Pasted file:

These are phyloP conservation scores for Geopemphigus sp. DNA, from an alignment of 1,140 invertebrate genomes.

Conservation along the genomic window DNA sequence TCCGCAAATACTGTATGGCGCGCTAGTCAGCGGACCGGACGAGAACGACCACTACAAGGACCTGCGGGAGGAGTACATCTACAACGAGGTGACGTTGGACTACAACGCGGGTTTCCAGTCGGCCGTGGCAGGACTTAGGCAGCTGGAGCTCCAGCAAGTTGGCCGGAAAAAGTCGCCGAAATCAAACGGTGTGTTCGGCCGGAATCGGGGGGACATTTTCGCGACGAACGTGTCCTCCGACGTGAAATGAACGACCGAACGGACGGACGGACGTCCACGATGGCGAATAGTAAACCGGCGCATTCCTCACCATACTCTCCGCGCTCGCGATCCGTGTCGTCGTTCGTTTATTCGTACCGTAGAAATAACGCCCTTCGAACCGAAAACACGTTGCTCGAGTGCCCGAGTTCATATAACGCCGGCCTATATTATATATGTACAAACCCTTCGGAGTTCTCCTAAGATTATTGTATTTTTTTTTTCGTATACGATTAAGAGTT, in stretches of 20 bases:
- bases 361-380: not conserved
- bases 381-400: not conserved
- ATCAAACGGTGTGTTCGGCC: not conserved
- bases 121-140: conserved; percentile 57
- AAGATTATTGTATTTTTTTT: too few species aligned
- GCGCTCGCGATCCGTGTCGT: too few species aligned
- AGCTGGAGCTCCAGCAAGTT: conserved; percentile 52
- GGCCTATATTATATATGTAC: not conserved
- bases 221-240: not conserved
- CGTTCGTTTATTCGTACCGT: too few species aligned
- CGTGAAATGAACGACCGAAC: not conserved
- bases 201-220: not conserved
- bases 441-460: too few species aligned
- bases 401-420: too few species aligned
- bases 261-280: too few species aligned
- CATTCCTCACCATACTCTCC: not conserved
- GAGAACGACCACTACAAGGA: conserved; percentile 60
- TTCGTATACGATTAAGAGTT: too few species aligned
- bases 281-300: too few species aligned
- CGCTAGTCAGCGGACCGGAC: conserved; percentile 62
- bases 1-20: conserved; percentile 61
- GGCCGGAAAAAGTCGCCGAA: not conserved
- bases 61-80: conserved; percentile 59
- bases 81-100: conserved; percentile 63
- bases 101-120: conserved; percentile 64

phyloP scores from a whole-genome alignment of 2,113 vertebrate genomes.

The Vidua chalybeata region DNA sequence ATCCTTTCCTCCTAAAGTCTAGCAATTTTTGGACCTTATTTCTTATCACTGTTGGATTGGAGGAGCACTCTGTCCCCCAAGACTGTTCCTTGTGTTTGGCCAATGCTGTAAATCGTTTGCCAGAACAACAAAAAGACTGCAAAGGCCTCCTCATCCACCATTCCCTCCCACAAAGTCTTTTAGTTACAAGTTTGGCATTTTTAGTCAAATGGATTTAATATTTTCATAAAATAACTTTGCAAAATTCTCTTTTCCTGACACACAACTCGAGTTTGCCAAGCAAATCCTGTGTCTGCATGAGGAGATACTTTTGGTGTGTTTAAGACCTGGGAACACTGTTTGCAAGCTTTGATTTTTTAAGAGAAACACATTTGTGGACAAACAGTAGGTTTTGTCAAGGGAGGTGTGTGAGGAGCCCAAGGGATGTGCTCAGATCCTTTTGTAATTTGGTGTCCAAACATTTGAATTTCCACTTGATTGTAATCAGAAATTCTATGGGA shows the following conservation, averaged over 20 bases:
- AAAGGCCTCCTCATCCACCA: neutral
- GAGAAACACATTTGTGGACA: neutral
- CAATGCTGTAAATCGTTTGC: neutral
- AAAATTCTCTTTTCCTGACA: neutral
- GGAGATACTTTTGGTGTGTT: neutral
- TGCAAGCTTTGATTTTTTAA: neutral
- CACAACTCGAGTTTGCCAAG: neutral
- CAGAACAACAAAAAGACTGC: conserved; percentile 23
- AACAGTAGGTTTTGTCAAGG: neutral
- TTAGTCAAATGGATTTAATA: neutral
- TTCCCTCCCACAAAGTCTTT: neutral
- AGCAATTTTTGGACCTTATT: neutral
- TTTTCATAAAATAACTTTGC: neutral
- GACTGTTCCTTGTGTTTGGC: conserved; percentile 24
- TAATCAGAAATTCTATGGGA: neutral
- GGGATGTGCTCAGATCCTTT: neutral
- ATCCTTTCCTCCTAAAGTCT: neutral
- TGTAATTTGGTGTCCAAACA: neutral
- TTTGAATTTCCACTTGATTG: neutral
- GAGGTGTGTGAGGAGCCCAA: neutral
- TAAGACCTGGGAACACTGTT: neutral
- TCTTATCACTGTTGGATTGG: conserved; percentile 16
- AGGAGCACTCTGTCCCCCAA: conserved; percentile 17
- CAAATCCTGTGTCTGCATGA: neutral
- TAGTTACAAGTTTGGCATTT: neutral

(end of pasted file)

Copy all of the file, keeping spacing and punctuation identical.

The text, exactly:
These are phyloP conservation scores for Geopemphigus sp. DNA, from an alignment of 1,140 invertebrate genomes.

Conservation along the genomic window DNA sequence TCCGCAAATACTGTATGGCGCGCTAGTCAGCGGACCGGACGAGAACGACCACTACAAGGACCTGCGGGAGGAGTACATCTACAACGAGGTGACGTTGGACTACAACGCGGGTTTCCAGTCGGCCGTGGCAGGACTTAGGCAGCTGGAGCTCCAGCAAGTTGGCCGGAAAAAGTCGCCGAAATCAAACGGTGTGTTCGGCCGGAATCGGGGGGACATTTTCGCGACGAACGTGTCCTCCGACGTGAAATGAACGACCGAACGGACGGACGGACGTCCACGATGGCGAATAGTAAACCGGCGCATTCCTCACCATACTCTCCGCGCTCGCGATCCGTGTCGTCGTTCGTTTATTCGTACCGTAGAAATAACGCCCTTCGAACCGAAAACACGTTGCTCGAGTGCCCGAGTTCATATAACGCCGGCCTATATTATATATGTACAAACCCTTCGGAGTTCTCCTAAGATTATTGTATTTTTTTTTTCGTATACGATTAAGAGTT, in stretches of 20 bases:
- bases 361-380: not conserved
- bases 381-400: not conserved
- ATCAAACGGTGTGTTCGGCC: not conserved
- bases 121-140: conserved; percentile 57
- AAGATTATTGTATTTTTTTT: too few species aligned
- GCGCTCGCGATCCGTGTCGT: too few species aligned
- AGCTGGAGCTCCAGCAAGTT: conserved; percentile 52
- GGCCTATATTATATATGTAC: not conserved
- bases 221-240: not conserved
- CGTTCGTTTATTCGTACCGT: too few species aligned
- CGTGAAATGAACGACCGAAC: not conserved
- bases 201-220: not conserved
- bases 441-460: too few species aligned
- bases 401-420: too few species aligned
- bases 261-280: too few species aligned
- CATTCCTCACCATACTCTCC: not conserved
- GAGAACGACCACTACAAGGA: conserved; percentile 60
- TTCGTATACGATTAAGAGTT: too few species aligned
- bases 281-300: too few species aligned
- CGCTAGTCAGCGGACCGGAC: conserved; percentile 62
- bases 1-20: conserved; percentile 61
- GGCCGGAAAAAGTCGCCGAA: not conserved
- bases 61-80: conserved; percentile 59
- bases 81-100: conserved; percentile 63
- bases 101-120: conserved; percentile 64

phyloP scores from a whole-genome alignment of 2,113 vertebrate genomes.

The Vidua chalybeata region DNA sequence ATCCTTTCCTCCTAAAGTCTAGCAATTTTTGGACCTTATTTCTTATCACTGTTGGATTGGAGGAGCACTCTGTCCCCCAAGACTGTTCCTTGTGTTTGGCCAATGCTGTAAATCGTTTGCCAGAACAACAAAAAGACTGCAAAGGCCTCCTCATCCACCATTCCCTCCCACAAAGTCTTTTAGTTACAAGTTTGGCATTTTTAGTCAAATGGATTTAATATTTTCATAAAATAACTTTGCAAAATTCTCTTTTCCTGACACACAACTCGAGTTTGCCAAGCAAATCCTGTGTCTGCATGAGGAGATACTTTTGGTGTGTTTAAGACCTGGGAACACTGTTTGCAAGCTTTGATTTTTTAAGAGAAACACATTTGTGGACAAACAGTAGGTTTTGTCAAGGGAGGTGTGTGAGGAGCCCAAGGGATGTGCTCAGATCCTTTTGTAATTTGGTGTCCAAACATTTGAATTTCCACTTGATTGTAATCAGAAATTCTATGGGA shows the following conservation, averaged over 20 bases:
- AAAGGCCTCCTCATCCACCA: neutral
- GAGAAACACATTTGTGGACA: neutral
- CAATGCTGTAAATCGTTTGC: neutral
- AAAATTCTCTTTTCCTGACA: neutral
- GGAGATACTTTTGGTGTGTT: neutral
- TGCAAGCTTTGATTTTTTAA: neutral
- CACAACTCGAGTTTGCCAAG: neutral
- CAGAACAACAAAAAGACTGC: conserved; percentile 23
- AACAGTAGGTTTTGTCAAGG: neutral
- TTAGTCAAATGGATTTAATA: neutral
- TTCCCTCCCACAAAGTCTTT: neutral
- AGCAATTTTTGGACCTTATT: neutral
- TTTTCATAAAATAACTTTGC: neutral
- GACTGTTCCTTGTGTTTGGC: conserved; percentile 24
- TAATCAGAAATTCTATGGGA: neutral
- GGGATGTGCTCAGATCCTTT: neutral
- ATCCTTTCCTCCTAAAGTCT: neutral
- TGTAATTTGGTGTCCAAACA: neutral
- TTTGAATTTCCACTTGATTG: neutral
- GAGGTGTGTGAGGAGCCCAA: neutral
- TAAGACCTGGGAACACTGTT: neutral
- TCTTATCACTGTTGGATTGG: conserved; percentile 16
- AGGAGCACTCTGTCCCCCAA: conserved; percentile 17
- CAAATCCTGTGTCTGCATGA: neutral
- TAGTTACAAGTTTGGCATTT: neutral